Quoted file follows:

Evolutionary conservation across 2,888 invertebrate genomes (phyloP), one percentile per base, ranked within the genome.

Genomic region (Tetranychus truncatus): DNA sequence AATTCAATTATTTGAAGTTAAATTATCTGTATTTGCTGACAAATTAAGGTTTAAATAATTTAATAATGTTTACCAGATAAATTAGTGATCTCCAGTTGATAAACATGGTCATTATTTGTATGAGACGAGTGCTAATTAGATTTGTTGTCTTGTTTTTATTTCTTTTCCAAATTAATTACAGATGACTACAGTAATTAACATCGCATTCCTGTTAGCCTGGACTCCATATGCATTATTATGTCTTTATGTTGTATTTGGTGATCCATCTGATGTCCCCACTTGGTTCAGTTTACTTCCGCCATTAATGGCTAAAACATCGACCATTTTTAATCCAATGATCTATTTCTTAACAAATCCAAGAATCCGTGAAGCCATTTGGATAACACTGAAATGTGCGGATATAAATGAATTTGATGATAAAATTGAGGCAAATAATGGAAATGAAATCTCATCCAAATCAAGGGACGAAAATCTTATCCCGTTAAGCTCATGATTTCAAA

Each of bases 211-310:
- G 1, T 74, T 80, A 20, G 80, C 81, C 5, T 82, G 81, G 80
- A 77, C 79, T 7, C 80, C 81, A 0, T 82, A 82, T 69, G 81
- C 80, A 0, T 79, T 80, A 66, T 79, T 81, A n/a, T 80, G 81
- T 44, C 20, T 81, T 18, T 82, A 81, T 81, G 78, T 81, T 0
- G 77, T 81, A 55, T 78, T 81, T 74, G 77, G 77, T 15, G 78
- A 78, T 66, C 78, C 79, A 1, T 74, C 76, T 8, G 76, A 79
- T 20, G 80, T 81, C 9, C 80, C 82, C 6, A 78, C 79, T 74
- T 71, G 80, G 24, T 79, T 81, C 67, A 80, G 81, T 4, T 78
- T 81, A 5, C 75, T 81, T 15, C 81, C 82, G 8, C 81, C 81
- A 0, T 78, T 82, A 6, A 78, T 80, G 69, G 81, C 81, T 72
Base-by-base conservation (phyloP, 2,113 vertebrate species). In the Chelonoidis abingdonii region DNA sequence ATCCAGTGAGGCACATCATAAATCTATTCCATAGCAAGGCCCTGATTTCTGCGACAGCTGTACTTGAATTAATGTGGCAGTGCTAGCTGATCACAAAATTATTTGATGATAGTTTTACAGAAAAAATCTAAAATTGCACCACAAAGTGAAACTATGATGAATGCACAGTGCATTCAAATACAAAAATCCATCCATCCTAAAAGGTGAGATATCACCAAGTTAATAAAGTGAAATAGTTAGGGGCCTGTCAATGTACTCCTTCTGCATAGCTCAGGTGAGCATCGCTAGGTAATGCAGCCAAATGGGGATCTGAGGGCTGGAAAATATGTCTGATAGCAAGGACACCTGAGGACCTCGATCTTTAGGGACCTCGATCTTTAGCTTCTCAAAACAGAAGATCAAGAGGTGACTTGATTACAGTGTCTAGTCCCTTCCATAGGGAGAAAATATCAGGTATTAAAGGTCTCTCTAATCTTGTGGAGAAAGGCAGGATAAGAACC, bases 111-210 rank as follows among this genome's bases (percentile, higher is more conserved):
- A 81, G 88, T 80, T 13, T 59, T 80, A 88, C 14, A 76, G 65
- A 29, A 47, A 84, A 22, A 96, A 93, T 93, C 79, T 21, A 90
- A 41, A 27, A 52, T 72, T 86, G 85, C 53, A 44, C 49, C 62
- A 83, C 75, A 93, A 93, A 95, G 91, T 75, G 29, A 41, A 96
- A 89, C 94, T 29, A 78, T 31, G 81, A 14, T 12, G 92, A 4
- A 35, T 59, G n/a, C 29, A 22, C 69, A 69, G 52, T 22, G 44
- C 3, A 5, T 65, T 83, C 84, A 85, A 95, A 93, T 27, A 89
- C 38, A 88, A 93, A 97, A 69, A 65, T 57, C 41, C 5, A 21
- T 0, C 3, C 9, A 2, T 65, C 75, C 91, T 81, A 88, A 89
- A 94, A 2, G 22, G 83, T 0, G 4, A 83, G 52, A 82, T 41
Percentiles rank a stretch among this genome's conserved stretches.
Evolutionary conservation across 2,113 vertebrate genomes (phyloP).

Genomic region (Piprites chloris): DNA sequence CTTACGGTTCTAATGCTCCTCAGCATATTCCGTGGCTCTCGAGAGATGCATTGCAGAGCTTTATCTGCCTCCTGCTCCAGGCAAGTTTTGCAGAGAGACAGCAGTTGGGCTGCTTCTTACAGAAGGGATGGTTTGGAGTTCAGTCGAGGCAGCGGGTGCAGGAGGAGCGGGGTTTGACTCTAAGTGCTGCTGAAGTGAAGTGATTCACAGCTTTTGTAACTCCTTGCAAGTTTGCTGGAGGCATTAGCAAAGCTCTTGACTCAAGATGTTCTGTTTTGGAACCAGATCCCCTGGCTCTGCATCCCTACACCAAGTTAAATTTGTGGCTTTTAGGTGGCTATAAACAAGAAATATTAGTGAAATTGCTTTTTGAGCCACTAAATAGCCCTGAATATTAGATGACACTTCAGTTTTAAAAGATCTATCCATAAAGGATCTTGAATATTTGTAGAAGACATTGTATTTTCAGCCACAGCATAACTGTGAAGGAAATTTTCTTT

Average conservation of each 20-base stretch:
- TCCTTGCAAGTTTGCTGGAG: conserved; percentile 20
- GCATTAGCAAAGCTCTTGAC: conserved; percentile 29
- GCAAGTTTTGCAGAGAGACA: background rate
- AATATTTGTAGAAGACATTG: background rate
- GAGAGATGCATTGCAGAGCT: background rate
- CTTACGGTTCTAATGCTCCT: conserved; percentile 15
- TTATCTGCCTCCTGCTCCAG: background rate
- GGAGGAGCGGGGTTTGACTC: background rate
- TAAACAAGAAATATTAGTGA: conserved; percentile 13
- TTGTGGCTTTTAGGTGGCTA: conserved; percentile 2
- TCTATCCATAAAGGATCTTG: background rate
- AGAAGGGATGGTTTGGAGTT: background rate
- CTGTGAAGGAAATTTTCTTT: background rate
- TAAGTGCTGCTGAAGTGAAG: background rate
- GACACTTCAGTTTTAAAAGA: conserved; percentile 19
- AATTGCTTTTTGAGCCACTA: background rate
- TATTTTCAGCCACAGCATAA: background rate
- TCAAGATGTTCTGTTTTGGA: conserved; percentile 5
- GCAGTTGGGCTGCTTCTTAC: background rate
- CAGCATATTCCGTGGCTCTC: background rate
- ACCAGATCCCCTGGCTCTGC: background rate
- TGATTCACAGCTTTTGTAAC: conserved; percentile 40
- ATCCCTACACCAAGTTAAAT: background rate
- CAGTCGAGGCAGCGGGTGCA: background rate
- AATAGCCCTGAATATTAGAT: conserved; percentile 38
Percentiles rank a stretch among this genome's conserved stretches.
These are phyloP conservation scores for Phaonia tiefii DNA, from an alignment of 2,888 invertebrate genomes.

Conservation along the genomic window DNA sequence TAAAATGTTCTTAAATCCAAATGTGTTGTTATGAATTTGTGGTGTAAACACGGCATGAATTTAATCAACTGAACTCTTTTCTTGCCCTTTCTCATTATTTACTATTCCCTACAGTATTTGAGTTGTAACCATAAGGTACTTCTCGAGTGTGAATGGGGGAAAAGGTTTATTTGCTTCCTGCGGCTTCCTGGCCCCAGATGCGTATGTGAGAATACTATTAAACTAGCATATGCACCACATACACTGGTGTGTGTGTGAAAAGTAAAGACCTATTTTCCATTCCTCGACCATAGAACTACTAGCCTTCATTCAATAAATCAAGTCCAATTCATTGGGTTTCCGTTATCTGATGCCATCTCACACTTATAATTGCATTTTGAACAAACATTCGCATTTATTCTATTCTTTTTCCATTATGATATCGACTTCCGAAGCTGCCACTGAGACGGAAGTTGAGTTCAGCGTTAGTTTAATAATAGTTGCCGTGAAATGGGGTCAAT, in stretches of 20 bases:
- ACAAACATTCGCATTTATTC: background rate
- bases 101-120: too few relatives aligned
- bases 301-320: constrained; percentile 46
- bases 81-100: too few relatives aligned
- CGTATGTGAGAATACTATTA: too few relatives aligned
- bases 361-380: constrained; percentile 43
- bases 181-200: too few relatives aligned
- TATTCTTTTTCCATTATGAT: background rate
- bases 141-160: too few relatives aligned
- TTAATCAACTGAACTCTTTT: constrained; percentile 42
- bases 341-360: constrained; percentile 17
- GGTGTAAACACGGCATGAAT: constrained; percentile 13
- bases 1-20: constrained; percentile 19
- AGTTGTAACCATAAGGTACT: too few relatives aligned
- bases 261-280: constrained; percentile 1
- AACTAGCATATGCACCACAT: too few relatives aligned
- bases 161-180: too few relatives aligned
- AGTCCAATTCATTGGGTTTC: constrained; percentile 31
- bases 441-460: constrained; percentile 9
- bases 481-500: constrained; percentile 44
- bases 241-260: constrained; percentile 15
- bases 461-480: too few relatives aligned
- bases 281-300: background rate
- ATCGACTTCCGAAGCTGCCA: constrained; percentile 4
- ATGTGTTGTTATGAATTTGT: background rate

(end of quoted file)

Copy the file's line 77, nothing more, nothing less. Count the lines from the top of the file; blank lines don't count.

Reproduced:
- bases 241-260: constrained; percentile 15